2019 Volume 60 Issue 7 Pages 1270-1282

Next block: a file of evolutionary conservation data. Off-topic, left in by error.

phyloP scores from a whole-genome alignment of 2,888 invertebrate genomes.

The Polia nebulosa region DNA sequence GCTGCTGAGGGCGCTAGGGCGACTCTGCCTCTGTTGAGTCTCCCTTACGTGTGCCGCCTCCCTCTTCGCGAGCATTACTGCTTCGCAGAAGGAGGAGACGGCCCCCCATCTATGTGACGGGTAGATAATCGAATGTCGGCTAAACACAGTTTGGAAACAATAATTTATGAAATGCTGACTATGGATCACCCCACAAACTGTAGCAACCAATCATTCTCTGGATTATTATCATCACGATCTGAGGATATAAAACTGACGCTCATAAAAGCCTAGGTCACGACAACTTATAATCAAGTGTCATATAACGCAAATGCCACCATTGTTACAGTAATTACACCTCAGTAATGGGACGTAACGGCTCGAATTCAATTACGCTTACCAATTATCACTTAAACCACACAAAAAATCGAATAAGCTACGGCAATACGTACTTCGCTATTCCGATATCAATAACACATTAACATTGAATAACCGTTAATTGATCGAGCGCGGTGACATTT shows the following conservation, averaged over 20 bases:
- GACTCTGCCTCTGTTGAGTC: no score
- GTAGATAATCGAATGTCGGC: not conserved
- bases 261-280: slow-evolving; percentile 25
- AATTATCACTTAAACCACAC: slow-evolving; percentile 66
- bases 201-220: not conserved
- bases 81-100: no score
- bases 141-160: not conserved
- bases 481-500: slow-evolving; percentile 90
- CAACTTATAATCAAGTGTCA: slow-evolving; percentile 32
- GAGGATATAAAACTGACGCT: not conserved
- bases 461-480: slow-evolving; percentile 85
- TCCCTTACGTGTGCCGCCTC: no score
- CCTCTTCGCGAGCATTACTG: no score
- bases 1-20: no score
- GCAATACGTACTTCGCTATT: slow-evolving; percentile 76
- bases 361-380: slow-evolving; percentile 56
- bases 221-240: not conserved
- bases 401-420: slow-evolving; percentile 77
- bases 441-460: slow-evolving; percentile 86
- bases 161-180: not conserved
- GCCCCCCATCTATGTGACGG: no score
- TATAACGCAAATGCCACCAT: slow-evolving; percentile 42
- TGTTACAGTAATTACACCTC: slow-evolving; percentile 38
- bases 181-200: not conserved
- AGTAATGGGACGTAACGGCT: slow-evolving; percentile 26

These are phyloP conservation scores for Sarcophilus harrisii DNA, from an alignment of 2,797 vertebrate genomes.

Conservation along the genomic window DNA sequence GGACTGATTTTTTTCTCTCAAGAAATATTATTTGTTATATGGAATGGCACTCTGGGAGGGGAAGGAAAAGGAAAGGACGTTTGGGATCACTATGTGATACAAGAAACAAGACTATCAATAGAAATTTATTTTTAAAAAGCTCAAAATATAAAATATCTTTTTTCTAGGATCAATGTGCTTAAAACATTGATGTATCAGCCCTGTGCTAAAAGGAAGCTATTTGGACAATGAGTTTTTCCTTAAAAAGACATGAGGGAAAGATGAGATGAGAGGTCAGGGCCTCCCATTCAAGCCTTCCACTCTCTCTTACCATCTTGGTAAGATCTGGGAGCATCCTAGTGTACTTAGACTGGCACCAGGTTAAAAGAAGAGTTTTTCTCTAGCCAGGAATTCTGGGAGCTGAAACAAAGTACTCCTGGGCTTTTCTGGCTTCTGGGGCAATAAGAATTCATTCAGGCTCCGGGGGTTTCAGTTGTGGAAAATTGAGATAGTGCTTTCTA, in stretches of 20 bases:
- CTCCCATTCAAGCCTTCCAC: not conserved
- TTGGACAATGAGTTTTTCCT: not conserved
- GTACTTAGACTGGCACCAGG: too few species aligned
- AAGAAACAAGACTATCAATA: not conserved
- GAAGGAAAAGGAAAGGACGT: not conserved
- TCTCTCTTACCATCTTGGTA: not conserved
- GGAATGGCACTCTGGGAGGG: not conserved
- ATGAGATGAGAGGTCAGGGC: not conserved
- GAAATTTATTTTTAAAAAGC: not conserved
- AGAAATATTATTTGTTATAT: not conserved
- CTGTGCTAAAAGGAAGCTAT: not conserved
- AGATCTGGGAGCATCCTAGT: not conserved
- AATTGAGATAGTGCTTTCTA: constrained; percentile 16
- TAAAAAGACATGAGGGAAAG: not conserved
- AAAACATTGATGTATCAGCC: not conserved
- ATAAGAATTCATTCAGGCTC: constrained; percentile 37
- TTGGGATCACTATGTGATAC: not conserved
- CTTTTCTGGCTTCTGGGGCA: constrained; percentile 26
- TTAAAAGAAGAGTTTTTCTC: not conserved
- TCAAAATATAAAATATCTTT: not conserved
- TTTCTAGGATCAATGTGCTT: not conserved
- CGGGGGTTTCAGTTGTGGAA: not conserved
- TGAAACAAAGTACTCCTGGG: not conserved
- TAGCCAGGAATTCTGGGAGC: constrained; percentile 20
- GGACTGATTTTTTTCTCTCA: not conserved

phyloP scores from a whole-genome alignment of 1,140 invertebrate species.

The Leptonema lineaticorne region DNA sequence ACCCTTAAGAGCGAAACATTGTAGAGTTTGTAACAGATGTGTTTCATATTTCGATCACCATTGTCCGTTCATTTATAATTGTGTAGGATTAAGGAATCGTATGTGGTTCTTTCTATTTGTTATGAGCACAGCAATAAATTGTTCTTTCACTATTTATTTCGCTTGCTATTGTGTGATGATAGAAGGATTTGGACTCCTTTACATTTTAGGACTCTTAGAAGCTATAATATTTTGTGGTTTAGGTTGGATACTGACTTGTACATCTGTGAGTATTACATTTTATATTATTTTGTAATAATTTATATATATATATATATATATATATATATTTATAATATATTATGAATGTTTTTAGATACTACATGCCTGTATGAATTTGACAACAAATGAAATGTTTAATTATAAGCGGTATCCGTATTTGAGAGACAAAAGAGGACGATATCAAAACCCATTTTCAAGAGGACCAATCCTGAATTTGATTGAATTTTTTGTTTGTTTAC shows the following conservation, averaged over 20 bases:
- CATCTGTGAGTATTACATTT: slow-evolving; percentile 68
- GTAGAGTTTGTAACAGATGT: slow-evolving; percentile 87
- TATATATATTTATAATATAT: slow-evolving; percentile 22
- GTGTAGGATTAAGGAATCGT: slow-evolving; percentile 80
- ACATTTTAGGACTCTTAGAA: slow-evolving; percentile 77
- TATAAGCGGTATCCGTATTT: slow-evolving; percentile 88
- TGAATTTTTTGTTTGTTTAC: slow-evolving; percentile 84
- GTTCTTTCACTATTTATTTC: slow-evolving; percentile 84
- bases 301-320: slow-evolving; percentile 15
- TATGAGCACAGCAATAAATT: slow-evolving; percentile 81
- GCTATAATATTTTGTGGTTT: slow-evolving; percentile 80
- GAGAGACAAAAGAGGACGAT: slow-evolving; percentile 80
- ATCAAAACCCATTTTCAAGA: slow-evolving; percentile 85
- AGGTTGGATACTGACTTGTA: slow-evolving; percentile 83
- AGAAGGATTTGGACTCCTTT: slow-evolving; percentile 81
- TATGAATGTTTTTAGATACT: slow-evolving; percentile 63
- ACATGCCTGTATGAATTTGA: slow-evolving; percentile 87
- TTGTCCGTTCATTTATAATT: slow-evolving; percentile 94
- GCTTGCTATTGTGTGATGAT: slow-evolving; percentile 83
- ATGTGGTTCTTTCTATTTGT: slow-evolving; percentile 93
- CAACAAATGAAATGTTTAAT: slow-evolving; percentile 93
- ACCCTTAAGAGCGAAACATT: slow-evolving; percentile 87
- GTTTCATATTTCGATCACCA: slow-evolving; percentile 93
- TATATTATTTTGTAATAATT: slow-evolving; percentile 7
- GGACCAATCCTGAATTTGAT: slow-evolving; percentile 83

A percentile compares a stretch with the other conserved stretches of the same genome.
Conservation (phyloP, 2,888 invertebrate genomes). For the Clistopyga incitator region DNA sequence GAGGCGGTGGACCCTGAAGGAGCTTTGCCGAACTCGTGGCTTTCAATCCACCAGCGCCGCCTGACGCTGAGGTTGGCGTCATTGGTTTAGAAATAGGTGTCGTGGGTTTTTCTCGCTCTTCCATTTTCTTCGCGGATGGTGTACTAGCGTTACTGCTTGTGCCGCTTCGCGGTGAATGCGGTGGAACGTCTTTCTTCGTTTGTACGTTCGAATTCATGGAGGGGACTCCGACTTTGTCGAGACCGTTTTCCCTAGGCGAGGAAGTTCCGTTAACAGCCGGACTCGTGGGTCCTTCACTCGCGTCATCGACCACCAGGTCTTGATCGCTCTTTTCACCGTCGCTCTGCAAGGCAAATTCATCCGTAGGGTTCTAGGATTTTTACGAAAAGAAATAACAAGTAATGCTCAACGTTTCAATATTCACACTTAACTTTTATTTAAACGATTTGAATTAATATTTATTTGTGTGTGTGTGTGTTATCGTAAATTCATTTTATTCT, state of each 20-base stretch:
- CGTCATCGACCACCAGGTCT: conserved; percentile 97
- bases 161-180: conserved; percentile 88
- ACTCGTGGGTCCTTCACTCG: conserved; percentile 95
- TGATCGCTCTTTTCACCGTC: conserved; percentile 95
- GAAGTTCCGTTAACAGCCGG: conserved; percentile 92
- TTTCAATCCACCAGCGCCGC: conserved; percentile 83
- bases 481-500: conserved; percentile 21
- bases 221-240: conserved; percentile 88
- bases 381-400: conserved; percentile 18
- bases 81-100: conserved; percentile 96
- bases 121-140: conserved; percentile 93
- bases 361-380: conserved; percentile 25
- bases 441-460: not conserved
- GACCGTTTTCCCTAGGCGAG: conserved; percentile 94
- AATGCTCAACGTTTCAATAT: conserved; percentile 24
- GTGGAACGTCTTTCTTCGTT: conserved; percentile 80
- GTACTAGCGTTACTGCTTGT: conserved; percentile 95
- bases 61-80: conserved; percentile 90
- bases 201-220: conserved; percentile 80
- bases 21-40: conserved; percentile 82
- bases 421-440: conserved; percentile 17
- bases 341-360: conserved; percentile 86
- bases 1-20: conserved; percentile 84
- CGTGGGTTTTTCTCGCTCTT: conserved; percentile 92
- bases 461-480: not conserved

Grain refinement of materials by severe plastic deformation, investigation and understanding of their properties and phenomena has been a subject of intensive research over the last three decades. Along with the invention and development of these processes it has been recognized, that grain refinement is not indefinite but stagnates for single phase materials. Accordingly, the minimum grain sizes achievable are in the range between 50 and 500 nm. Motivated to find ways to overcome these limitations, effort has been made to understand the reasons behind. Various processes were suggested to cause saturation of grain fragmentation. While all of these assumptions and models were not based on direct observations, recently in-situ approaches allowed significant progress in understanding microstructural evolution and the principle restoration processes during severe straining. It is the aim of this work to recap important earlier findings, reconsider proposed models and to present our current understanding of the processes limiting grain refinement upon severe straining. Further it will be discussed, that similar processes generally occur during deformation of such fine scaled materials. They do not only govern saturation of grain refinement during severe deformation but more important also the mechanical response and performance of these materials. This motivates an in-depth understanding and therefore open questions as well as discrepancies between various experiments will be deliberately highlighted to stimulate further research and thus progress within this area.